This is only a difference in degree between the Nazi doctors who used human for experiments with complete disregard for their life. The scientist who is without faith, must not be allowed to proceed unchecked or unchallenged by Christians who are too apathetic to cry out on behalf of those without a voice. This sanctity of human life challenged medical ethics in all sorts of areas and we must support our religious leaders as they seek to try and restore respect, respect not for 'human dignity' but for 'divine dignity.'

There is a word which is significant in the story about Jeremiah and about Jesus today. This word was one which was used by others when speaking about Jeremiah and about Jesus. It is word which probably would be used by some people when they speak of foetuses. The word is 'ONLY.' Jeremiah is dismissive of himself saying 'I am only a youth' The crowd is dismissive of Jesus saying 'He is only.' None of us dare be so disparaging towards human life. Your life and my life is not ours it is God's. You may be living your life as though it was your own, but it is not, to do so is a recipe for disaster. So we must all face the choices and decisions ethical, practical - whatever they may be, conscious of doing not our own thing, but God's thing. Amen.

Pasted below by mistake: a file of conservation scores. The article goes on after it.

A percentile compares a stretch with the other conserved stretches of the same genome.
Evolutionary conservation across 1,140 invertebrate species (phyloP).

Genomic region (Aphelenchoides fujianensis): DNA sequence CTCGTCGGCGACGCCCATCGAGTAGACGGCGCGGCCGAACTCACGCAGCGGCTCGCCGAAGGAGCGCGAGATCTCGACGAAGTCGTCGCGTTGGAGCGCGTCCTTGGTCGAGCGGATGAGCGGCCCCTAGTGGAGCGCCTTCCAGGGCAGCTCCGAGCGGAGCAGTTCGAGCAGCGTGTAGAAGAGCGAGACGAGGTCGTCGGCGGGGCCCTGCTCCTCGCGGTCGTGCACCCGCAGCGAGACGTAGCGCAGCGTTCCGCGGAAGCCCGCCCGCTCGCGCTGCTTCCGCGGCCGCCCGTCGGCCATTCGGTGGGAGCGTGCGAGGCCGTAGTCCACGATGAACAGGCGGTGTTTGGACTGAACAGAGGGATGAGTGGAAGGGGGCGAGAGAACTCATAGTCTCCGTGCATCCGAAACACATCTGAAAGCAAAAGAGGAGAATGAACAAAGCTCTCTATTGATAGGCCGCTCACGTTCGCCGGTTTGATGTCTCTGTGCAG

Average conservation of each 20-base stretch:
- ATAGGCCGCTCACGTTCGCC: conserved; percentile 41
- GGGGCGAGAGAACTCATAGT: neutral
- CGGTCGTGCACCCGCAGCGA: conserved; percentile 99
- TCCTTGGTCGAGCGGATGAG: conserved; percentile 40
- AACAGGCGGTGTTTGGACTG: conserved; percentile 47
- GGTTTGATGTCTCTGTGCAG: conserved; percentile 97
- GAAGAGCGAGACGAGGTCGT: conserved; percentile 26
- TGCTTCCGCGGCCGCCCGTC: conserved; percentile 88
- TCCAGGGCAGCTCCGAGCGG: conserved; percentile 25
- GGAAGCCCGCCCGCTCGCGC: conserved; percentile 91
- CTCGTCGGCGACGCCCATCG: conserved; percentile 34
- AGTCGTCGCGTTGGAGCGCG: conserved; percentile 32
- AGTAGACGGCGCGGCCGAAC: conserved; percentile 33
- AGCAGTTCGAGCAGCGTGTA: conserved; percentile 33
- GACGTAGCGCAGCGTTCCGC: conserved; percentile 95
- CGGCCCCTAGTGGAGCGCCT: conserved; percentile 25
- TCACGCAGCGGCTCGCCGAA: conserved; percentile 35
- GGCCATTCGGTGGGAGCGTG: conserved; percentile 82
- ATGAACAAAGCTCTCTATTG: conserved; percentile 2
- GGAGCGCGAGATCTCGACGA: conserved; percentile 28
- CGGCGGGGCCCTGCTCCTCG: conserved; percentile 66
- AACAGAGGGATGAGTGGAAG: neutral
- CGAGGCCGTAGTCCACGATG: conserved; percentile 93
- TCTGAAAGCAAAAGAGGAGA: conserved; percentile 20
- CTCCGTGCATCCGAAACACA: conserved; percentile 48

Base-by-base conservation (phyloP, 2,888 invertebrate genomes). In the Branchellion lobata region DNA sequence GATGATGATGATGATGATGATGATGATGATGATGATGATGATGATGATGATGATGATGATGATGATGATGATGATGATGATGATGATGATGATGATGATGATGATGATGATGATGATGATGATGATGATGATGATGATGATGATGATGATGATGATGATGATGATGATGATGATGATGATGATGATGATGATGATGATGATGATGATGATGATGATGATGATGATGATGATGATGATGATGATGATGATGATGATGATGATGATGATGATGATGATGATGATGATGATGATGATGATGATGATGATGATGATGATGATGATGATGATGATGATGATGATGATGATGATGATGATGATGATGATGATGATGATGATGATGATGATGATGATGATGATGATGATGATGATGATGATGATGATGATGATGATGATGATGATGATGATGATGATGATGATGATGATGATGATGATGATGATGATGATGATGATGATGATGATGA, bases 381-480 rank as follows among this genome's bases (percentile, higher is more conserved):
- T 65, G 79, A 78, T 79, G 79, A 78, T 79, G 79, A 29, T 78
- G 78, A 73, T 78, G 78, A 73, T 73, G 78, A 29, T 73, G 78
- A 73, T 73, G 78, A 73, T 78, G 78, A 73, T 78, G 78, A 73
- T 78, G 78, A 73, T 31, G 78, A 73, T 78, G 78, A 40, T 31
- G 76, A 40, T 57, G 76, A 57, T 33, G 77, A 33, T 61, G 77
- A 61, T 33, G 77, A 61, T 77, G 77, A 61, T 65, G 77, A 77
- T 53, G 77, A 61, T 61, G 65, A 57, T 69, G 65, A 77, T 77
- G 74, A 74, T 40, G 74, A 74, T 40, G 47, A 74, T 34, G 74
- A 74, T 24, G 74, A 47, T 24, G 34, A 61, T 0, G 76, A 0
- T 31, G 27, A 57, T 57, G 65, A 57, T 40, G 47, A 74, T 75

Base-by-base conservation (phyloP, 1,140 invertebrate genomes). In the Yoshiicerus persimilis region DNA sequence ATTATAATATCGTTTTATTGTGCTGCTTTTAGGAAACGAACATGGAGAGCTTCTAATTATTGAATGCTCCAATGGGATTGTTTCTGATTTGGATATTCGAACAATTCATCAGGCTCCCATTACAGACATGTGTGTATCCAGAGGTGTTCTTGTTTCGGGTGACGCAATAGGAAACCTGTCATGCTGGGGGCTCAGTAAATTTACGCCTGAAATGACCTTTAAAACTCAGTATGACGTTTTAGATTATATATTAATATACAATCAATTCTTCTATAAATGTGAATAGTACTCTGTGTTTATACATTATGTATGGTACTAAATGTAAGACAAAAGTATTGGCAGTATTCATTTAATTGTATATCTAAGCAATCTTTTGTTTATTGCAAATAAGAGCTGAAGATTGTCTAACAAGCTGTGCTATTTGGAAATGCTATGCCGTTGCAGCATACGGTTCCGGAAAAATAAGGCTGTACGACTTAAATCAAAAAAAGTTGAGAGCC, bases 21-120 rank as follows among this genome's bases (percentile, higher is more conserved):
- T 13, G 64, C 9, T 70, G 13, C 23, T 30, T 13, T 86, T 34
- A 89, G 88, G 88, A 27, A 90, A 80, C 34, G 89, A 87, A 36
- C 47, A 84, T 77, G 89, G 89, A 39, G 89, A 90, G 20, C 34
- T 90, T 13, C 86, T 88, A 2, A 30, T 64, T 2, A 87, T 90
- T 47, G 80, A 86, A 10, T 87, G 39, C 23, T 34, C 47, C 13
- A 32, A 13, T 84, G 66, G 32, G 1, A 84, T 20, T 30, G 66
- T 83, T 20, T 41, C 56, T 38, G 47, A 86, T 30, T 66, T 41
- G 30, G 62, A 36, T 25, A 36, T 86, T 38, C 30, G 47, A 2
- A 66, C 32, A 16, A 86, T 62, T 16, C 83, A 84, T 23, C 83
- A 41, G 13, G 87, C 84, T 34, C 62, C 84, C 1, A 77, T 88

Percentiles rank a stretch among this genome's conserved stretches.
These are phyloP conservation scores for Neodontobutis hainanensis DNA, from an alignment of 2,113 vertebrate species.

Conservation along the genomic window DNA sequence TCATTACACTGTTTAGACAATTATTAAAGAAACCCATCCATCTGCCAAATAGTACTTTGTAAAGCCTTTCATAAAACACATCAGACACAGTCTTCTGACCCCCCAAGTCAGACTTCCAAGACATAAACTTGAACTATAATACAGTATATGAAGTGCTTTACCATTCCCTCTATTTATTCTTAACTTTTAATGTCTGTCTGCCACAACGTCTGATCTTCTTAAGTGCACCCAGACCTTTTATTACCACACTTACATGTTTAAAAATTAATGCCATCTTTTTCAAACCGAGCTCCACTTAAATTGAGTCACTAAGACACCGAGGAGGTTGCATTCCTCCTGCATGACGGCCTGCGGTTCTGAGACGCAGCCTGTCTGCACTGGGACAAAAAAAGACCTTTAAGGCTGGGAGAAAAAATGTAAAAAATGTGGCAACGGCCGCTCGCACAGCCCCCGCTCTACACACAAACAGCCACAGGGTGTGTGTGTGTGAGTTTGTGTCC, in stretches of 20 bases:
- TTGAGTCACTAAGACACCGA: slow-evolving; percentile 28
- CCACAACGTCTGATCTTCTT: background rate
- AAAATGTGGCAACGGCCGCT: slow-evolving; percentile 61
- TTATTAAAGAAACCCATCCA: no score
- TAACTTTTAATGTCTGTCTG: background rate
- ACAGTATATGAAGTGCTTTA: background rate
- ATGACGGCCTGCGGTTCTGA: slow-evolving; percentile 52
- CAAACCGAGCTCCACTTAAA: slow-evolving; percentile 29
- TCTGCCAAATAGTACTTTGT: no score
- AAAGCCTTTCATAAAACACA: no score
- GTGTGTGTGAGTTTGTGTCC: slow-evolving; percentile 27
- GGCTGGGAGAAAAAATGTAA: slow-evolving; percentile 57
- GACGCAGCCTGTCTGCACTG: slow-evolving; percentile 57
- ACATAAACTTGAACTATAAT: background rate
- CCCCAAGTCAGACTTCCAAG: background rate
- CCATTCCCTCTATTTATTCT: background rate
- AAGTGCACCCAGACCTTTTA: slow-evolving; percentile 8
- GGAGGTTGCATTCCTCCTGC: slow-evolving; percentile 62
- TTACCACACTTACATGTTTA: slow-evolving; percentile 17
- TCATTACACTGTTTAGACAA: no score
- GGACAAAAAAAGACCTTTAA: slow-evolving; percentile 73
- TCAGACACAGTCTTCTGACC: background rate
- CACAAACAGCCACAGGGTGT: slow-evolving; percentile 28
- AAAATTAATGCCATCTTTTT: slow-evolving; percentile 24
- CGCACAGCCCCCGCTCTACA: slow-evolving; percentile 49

A group of medical students were discussing the various tests that can be made on the foetus in the womb to discover if there are handicaps. The lecturer said to all the students: "About the termination of a pregnancy, I would like your opinion. The father had syphilis; the mother had tuberculosis. Of the four children born, the first was blind, the second died, the third was deaf and dumb, the fourth child had tuberculosis. The mother is pregnant with a fifth child. Given the conditions of the other children, should the mother terminate that pregnancy?"